The Great Hall at the UW Memorial Union was the scene of Sunday afternoon's debate between incumbent Tammy Baldwin and challenger Dave Magnum.
The topic was supposed to be U.S. foreign policy, but the debate Sunday at UW's Memorial Union between U.S. Rep. Tammy Baldwin and her Republican challenger, Dave Magnum, frequently devolved into sniping and mudslinging.
Responding to a question about Iraq, Baldwin said she wants to bring U.S. troops home now. She explained that she voted against funding for the war because it's the only way for Congress to have any leverage on President Bush. "The power of the purse strings lies with Congress," she said.
Magnum ignored the next question, which was about the genocide in Sudan, so he could take aim at Baldwin's stance on Iraq. "I find it incongruous that you could be as concerned about Darfur as I am. How can you be so concerned about those people, and not concerned about cutting and running in Iraq?"
As the audience began to hiss and boo, Magnum continued: "The men and women of Iraq are whispering in your ear, 'Please don't abandon us.'"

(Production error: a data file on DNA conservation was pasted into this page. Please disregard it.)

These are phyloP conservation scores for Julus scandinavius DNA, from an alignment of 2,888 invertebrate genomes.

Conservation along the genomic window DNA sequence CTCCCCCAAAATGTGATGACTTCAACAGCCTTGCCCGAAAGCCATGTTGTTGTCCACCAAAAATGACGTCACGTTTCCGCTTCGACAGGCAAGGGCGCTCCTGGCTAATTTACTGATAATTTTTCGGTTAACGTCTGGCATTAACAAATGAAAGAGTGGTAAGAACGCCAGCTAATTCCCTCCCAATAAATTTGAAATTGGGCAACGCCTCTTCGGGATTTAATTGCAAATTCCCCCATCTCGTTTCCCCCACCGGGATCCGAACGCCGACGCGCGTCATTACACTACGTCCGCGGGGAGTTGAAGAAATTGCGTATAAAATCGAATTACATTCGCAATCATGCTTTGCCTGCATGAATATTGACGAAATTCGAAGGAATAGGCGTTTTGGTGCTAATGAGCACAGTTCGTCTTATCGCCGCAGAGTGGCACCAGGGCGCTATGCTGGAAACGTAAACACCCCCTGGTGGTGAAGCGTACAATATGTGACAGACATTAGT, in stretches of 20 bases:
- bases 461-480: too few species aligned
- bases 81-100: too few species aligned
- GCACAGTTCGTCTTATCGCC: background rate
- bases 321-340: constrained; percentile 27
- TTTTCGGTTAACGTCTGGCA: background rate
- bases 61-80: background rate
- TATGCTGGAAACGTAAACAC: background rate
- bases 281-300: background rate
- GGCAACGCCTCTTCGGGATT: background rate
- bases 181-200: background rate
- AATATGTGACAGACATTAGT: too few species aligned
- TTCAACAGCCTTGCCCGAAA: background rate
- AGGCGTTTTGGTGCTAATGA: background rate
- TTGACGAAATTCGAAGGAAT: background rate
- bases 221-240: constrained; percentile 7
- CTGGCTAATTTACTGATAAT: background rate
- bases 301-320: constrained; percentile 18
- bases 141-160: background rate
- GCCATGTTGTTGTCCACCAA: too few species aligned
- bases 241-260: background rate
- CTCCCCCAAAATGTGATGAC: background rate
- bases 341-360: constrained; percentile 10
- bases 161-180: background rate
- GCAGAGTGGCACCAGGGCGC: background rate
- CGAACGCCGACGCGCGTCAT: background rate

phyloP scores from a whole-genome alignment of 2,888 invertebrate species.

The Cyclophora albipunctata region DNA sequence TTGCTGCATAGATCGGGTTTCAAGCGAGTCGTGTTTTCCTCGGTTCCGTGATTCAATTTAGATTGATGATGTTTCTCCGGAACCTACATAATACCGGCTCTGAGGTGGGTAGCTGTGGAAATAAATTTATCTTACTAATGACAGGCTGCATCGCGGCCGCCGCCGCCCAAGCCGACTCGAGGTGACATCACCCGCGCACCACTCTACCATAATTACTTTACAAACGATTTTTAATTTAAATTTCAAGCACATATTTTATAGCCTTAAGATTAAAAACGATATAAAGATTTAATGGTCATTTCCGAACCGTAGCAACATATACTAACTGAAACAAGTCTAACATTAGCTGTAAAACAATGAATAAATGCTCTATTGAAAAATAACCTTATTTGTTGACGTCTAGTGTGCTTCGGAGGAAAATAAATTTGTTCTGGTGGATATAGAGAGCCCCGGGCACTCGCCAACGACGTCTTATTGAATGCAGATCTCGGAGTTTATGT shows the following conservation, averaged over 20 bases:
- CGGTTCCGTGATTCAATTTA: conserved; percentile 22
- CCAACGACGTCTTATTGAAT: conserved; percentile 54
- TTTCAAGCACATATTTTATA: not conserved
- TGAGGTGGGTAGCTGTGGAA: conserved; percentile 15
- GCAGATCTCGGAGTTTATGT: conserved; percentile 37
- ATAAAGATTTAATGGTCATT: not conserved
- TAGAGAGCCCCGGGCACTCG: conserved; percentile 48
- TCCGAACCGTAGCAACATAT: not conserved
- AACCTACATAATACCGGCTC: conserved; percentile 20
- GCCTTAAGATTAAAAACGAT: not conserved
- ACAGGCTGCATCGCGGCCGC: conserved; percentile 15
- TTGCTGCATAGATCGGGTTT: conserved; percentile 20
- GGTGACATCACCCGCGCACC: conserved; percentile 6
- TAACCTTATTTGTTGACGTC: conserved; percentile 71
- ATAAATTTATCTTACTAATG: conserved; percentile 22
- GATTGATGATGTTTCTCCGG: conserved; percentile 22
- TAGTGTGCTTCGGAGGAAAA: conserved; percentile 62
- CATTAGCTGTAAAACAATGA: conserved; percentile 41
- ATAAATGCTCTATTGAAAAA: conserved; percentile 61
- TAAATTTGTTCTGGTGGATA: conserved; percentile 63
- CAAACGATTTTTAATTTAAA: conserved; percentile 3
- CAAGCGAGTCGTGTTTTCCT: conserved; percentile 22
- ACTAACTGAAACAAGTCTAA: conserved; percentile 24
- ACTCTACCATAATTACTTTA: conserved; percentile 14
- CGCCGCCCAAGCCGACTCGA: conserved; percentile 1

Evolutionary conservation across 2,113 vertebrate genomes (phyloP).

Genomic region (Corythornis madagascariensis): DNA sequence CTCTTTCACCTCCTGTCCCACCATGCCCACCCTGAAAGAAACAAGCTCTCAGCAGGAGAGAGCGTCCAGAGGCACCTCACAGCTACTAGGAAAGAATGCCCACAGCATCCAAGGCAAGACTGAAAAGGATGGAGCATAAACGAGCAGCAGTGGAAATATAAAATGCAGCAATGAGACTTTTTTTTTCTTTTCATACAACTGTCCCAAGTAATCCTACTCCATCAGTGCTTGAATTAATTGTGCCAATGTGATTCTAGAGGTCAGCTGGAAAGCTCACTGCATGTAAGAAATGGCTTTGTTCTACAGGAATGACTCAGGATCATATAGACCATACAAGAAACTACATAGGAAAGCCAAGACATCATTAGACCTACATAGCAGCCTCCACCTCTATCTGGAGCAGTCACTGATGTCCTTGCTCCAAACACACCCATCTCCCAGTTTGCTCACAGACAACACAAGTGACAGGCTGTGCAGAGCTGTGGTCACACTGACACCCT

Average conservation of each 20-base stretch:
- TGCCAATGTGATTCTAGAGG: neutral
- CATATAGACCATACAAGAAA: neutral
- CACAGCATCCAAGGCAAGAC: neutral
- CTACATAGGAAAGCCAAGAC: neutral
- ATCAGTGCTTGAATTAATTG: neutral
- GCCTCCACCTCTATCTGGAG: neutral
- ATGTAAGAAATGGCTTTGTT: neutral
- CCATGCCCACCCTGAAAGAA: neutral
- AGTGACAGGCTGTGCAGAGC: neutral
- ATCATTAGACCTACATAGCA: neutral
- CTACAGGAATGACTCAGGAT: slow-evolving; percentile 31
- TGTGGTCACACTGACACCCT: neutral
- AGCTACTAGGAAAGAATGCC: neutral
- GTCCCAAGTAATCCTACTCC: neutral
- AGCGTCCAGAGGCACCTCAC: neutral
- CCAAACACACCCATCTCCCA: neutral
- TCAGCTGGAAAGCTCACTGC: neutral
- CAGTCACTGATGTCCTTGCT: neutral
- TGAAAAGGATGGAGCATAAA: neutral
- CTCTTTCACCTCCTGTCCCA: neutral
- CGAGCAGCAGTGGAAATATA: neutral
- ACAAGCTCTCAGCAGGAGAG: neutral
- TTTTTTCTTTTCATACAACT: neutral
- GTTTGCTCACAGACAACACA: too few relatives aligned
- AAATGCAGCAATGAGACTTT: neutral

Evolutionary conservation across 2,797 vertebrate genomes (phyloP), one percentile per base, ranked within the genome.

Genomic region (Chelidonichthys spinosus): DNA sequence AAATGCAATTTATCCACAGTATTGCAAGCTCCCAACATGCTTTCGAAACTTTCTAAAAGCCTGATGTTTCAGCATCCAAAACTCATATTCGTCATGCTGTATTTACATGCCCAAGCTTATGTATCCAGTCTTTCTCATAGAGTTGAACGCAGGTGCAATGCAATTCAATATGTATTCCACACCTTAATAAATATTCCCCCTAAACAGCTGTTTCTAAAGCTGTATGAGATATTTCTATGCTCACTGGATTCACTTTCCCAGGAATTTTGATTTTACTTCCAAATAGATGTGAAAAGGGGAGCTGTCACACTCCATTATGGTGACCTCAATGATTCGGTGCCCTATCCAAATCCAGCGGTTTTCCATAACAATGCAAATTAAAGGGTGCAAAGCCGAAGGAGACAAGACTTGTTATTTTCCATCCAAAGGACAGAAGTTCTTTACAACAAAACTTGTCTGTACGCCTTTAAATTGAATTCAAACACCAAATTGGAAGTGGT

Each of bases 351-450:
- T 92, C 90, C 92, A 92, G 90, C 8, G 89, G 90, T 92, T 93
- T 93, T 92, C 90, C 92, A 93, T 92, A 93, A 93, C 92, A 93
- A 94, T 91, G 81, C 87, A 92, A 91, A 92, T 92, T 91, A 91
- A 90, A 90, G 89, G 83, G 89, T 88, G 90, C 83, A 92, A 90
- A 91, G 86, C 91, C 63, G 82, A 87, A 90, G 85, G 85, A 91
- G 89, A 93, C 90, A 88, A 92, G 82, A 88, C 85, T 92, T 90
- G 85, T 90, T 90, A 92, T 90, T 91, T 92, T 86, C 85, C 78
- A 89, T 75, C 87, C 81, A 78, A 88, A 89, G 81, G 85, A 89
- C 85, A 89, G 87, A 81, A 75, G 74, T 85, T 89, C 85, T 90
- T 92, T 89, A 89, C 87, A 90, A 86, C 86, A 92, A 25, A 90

Baldwin called Magnum's attack "outrageous" and said the U.S. role in Iraq should now be diplomatic. "I'm not talking about cutting and running."
Later, Magnum brought up a study that ranks members of Congress on their influence, noting Baldwin was No. 424 out of 435. The study by Knowlegis, a nonpartisan research group in Virginia, was released in May. Magnum noted Baldwin's former chief of staff, Brad Fitch, led the study.
Baldwin dismissed the survey as "goofy," saying it mixed up the names of members of Congress and relied on newspaper clippings, not committee assignments, to determine a member's influence. She called Fitch a "PR flack" and admitted that she'd had to fire him.
Magnum gaped at Baldwin's description of Fitch. "Why would you defame him? That doesn't speak well of your hiring practices."
The debate's final question was about whether the U.S. should sign the Kyoto treaty and pledge to reduce its emission of greenhouse gasses. Magnum -- while not clearly answering whether he believed the U.S. should sign Kyoto or not -- charged that Baldwin has been in office for 3,000 days "not done anything about climate change."
Baldwin laughed, saying she didn't realize that she was solely responsible for ending global warming. She noted that some Republican leaders in Congress still don't believe climate change is a threat. "No one in their right mind would stand before you and say that one person in Congress could change it. Especially if they're not a member of the majority party."
Baldwin and Magnum will debate five more times, including tonight in Baraboo at the R.G. Brown Theater.